“There’s only one thing that’s a little disappointing about this. And that is missing July at Peterboro’. I shall be there all June, but the advantage of that place lie in duration. June and July in that deep pine-wood is what I need most of all. I have an Arabian Night play-subject that’s a fine house-afire, and I could only grasp it and devour it in the Green Isolation up there” (Letters, 146). 

Excerpts from The Letters of Gertrude Stein and Thornton Wilder edited by Edward M. Burns and Ulla E. Dydo with William Rice and The Journals of Thornton Wilder, 1939-1961 selected and edited by Donald Gallup.

2010 photos by Sam Hough. 1959 photo by William Tague.
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Tuesday, July 27, 2010

Video | WTF this Week July 26- August 2

Here's what's happening this week at the Festival.

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Video | Our Town Director, Nicholas Martin

Check out this video interview with Nicholas Martin, Artistic Director of WTF and Director of Our Town. 

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Interview | Stephanie Polhemus, Props Master for Our Town

by Sarah Slight, Dramaturg

I caught WTF Props Master, Stephanie Polhemus, on an afternoon that she wasn’t in tech to find out about her job and specifically props for Our Town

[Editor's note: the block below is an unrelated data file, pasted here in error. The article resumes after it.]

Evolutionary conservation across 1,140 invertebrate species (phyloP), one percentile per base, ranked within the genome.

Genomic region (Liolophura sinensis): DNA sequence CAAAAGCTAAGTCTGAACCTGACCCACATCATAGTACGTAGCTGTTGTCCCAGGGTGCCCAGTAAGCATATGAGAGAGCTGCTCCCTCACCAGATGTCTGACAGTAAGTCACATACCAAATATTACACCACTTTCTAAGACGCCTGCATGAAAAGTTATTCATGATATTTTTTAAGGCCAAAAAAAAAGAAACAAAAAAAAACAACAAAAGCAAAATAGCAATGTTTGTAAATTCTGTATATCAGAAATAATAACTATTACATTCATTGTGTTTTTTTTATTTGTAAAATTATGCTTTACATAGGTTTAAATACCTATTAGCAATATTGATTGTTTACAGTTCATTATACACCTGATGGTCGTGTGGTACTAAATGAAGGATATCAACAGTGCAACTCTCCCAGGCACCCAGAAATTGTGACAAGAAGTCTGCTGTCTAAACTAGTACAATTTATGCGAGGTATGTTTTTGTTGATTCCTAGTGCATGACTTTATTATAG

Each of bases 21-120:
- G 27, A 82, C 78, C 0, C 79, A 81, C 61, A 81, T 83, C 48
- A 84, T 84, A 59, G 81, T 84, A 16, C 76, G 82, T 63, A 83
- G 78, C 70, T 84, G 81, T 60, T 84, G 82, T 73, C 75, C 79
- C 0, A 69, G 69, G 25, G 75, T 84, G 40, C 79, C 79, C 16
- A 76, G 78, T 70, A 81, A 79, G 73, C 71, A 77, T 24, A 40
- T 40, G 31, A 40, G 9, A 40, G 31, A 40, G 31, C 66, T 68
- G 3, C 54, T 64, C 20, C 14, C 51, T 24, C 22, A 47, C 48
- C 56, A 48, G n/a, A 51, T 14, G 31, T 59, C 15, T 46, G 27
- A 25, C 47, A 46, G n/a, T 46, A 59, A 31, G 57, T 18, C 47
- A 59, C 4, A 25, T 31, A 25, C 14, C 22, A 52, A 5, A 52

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Monday, July 26, 2010

Video | Our Town Actors Becky Ann and Dylan Baker

Check out this interview with Becky Ann and Dylan Baker!

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Friday, July 23, 2010

After the Revolution Opening Night Photos

Last night the Williamstown Theatre Festival celebrated the opening of the World Premiere of Amy Herzog's After the Revolution!  We had a great time enjoying ourselves at the Williams College Faculty House.  Check out all of our photos from last night!

[photos] Sam Hough for WTF ’10
(1) Elliot Villar, Katherine Powell
(2) Carolyn Cantor, Amy Herzog, Tim Sanford
(3) Mare Winningham, Marc Blum
(4) David Margulies, Lois Smith
(5) Meredith Holzman, Stephen Sanders
(6) Brynn Almli, Ato Essandoh
(7) James Joseph O'Neil, Candy Buckley
(8) Bekah Brunstetter, Tibi Galis, Kerry Whigham, Justine Lupe-shomp
(9) Jacinda Johnston, Joey A. Frenette, Sarah Gosnell, Julia Locascio
(10) Gregory T. Livoti
(11) Josh Butler, Alyssa Rachels
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Video | After the Revolution Audience Reactions

See what Wednesday Night's Audience thought of After the Revolution!

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Special Feature | From First Workshop to World Premiere, After the Revolution at WTF

by Rachel Lerner-Ley, Dramaturg

Every year, WTF gathers an emerging playwright, an early-career director, and 10 talented non-equity actors into a rehearsal room. 3 weeks later a new, fully produced play emerges.